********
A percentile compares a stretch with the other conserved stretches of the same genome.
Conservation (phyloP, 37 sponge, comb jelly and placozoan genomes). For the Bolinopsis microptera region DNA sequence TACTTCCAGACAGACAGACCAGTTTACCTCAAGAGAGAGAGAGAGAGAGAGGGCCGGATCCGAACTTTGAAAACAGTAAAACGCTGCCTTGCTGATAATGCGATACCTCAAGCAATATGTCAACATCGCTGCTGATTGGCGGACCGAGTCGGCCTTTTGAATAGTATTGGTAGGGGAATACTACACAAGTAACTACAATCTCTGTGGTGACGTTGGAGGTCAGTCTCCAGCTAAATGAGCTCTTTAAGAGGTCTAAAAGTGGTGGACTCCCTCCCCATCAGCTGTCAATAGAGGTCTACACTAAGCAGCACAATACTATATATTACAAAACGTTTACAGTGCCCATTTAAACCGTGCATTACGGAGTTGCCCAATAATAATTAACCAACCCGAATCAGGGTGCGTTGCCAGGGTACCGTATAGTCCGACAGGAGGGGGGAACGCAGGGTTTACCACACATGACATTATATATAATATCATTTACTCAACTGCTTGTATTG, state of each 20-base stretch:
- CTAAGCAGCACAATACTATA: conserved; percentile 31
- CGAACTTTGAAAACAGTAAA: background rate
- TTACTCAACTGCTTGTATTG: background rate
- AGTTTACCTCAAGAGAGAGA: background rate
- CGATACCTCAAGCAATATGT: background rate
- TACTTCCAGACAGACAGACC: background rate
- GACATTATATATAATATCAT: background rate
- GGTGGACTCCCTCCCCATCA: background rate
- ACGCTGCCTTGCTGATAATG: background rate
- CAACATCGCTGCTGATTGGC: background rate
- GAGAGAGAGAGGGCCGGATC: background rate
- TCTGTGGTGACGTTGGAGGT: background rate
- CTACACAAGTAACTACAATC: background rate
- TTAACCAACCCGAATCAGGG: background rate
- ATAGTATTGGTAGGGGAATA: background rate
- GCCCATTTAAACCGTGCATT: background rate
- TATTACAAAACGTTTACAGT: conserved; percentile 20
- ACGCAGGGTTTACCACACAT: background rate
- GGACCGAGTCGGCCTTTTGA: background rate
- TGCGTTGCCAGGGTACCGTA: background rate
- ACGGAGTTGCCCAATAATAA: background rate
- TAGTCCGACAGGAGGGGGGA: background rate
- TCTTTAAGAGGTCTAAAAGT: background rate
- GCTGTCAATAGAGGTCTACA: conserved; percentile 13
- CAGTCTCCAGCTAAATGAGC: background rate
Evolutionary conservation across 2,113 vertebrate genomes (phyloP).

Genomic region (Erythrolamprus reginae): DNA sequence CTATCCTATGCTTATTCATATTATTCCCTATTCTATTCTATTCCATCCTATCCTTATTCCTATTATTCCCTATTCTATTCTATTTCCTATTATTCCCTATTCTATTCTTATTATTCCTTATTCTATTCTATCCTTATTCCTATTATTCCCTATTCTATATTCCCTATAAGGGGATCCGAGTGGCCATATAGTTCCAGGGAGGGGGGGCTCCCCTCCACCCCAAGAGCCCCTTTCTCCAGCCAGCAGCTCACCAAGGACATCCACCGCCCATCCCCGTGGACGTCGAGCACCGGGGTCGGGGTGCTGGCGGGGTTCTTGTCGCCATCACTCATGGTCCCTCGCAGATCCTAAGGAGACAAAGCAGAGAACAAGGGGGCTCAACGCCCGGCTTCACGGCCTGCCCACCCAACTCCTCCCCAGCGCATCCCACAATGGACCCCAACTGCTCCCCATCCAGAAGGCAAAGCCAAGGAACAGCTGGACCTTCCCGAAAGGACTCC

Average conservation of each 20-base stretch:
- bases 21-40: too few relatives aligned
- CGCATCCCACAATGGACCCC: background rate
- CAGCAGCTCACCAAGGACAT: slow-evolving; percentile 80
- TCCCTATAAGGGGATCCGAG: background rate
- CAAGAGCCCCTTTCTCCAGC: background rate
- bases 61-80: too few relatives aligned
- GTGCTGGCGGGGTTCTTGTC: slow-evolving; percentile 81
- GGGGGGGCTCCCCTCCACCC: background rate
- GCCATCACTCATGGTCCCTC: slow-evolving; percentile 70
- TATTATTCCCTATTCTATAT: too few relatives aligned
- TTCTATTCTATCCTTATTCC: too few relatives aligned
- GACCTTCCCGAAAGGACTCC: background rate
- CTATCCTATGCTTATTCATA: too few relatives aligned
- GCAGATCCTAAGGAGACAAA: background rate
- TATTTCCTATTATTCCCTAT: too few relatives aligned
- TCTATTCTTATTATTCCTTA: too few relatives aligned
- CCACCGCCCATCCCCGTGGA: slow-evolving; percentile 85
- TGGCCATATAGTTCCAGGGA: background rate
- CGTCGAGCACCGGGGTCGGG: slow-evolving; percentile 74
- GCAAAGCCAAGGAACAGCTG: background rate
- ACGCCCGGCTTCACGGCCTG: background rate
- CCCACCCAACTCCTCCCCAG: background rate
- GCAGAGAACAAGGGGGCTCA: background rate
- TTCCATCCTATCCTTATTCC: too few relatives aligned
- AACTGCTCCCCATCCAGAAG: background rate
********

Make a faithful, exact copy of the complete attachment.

A percentile compares a stretch with the other conserved stretches of the same genome.
Conservation (phyloP, 37 sponge, comb jelly and placozoan genomes). For the Bolinopsis microptera region DNA sequence TACTTCCAGACAGACAGACCAGTTTACCTCAAGAGAGAGAGAGAGAGAGAGGGCCGGATCCGAACTTTGAAAACAGTAAAACGCTGCCTTGCTGATAATGCGATACCTCAAGCAATATGTCAACATCGCTGCTGATTGGCGGACCGAGTCGGCCTTTTGAATAGTATTGGTAGGGGAATACTACACAAGTAACTACAATCTCTGTGGTGACGTTGGAGGTCAGTCTCCAGCTAAATGAGCTCTTTAAGAGGTCTAAAAGTGGTGGACTCCCTCCCCATCAGCTGTCAATAGAGGTCTACACTAAGCAGCACAATACTATATATTACAAAACGTTTACAGTGCCCATTTAAACCGTGCATTACGGAGTTGCCCAATAATAATTAACCAACCCGAATCAGGGTGCGTTGCCAGGGTACCGTATAGTCCGACAGGAGGGGGGAACGCAGGGTTTACCACACATGACATTATATATAATATCATTTACTCAACTGCTTGTATTG, state of each 20-base stretch:
- CTAAGCAGCACAATACTATA: conserved; percentile 31
- CGAACTTTGAAAACAGTAAA: background rate
- TTACTCAACTGCTTGTATTG: background rate
- AGTTTACCTCAAGAGAGAGA: background rate
- CGATACCTCAAGCAATATGT: background rate
- TACTTCCAGACAGACAGACC: background rate
- GACATTATATATAATATCAT: background rate
- GGTGGACTCCCTCCCCATCA: background rate
- ACGCTGCCTTGCTGATAATG: background rate
- CAACATCGCTGCTGATTGGC: background rate
- GAGAGAGAGAGGGCCGGATC: background rate
- TCTGTGGTGACGTTGGAGGT: background rate
- CTACACAAGTAACTACAATC: background rate
- TTAACCAACCCGAATCAGGG: background rate
- ATAGTATTGGTAGGGGAATA: background rate
- GCCCATTTAAACCGTGCATT: background rate
- TATTACAAAACGTTTACAGT: conserved; percentile 20
- ACGCAGGGTTTACCACACAT: background rate
- GGACCGAGTCGGCCTTTTGA: background rate
- TGCGTTGCCAGGGTACCGTA: background rate
- ACGGAGTTGCCCAATAATAA: background rate
- TAGTCCGACAGGAGGGGGGA: background rate
- TCTTTAAGAGGTCTAAAAGT: background rate
- GCTGTCAATAGAGGTCTACA: conserved; percentile 13
- CAGTCTCCAGCTAAATGAGC: background rate
Evolutionary conservation across 2,113 vertebrate genomes (phyloP).

Genomic region (Erythrolamprus reginae): DNA sequence CTATCCTATGCTTATTCATATTATTCCCTATTCTATTCTATTCCATCCTATCCTTATTCCTATTATTCCCTATTCTATTCTATTTCCTATTATTCCCTATTCTATTCTTATTATTCCTTATTCTATTCTATCCTTATTCCTATTATTCCCTATTCTATATTCCCTATAAGGGGATCCGAGTGGCCATATAGTTCCAGGGAGGGGGGGCTCCCCTCCACCCCAAGAGCCCCTTTCTCCAGCCAGCAGCTCACCAAGGACATCCACCGCCCATCCCCGTGGACGTCGAGCACCGGGGTCGGGGTGCTGGCGGGGTTCTTGTCGCCATCACTCATGGTCCCTCGCAGATCCTAAGGAGACAAAGCAGAGAACAAGGGGGCTCAACGCCCGGCTTCACGGCCTGCCCACCCAACTCCTCCCCAGCGCATCCCACAATGGACCCCAACTGCTCCCCATCCAGAAGGCAAAGCCAAGGAACAGCTGGACCTTCCCGAAAGGACTCC

Average conservation of each 20-base stretch:
- bases 21-40: too few relatives aligned
- CGCATCCCACAATGGACCCC: background rate
- CAGCAGCTCACCAAGGACAT: slow-evolving; percentile 80
- TCCCTATAAGGGGATCCGAG: background rate
- CAAGAGCCCCTTTCTCCAGC: background rate
- bases 61-80: too few relatives aligned
- GTGCTGGCGGGGTTCTTGTC: slow-evolving; percentile 81
- GGGGGGGCTCCCCTCCACCC: background rate
- GCCATCACTCATGGTCCCTC: slow-evolving; percentile 70
- TATTATTCCCTATTCTATAT: too few relatives aligned
- TTCTATTCTATCCTTATTCC: too few relatives aligned
- GACCTTCCCGAAAGGACTCC: background rate
- CTATCCTATGCTTATTCATA: too few relatives aligned
- GCAGATCCTAAGGAGACAAA: background rate
- TATTTCCTATTATTCCCTAT: too few relatives aligned
- TCTATTCTTATTATTCCTTA: too few relatives aligned
- CCACCGCCCATCCCCGTGGA: slow-evolving; percentile 85
- TGGCCATATAGTTCCAGGGA: background rate
- CGTCGAGCACCGGGGTCGGG: slow-evolving; percentile 74
- GCAAAGCCAAGGAACAGCTG: background rate
- ACGCCCGGCTTCACGGCCTG: background rate
- CCCACCCAACTCCTCCCCAG: background rate
- GCAGAGAACAAGGGGGCTCA: background rate
- TTCCATCCTATCCTTATTCC: too few relatives aligned
- AACTGCTCCCCATCCAGAAG: background rate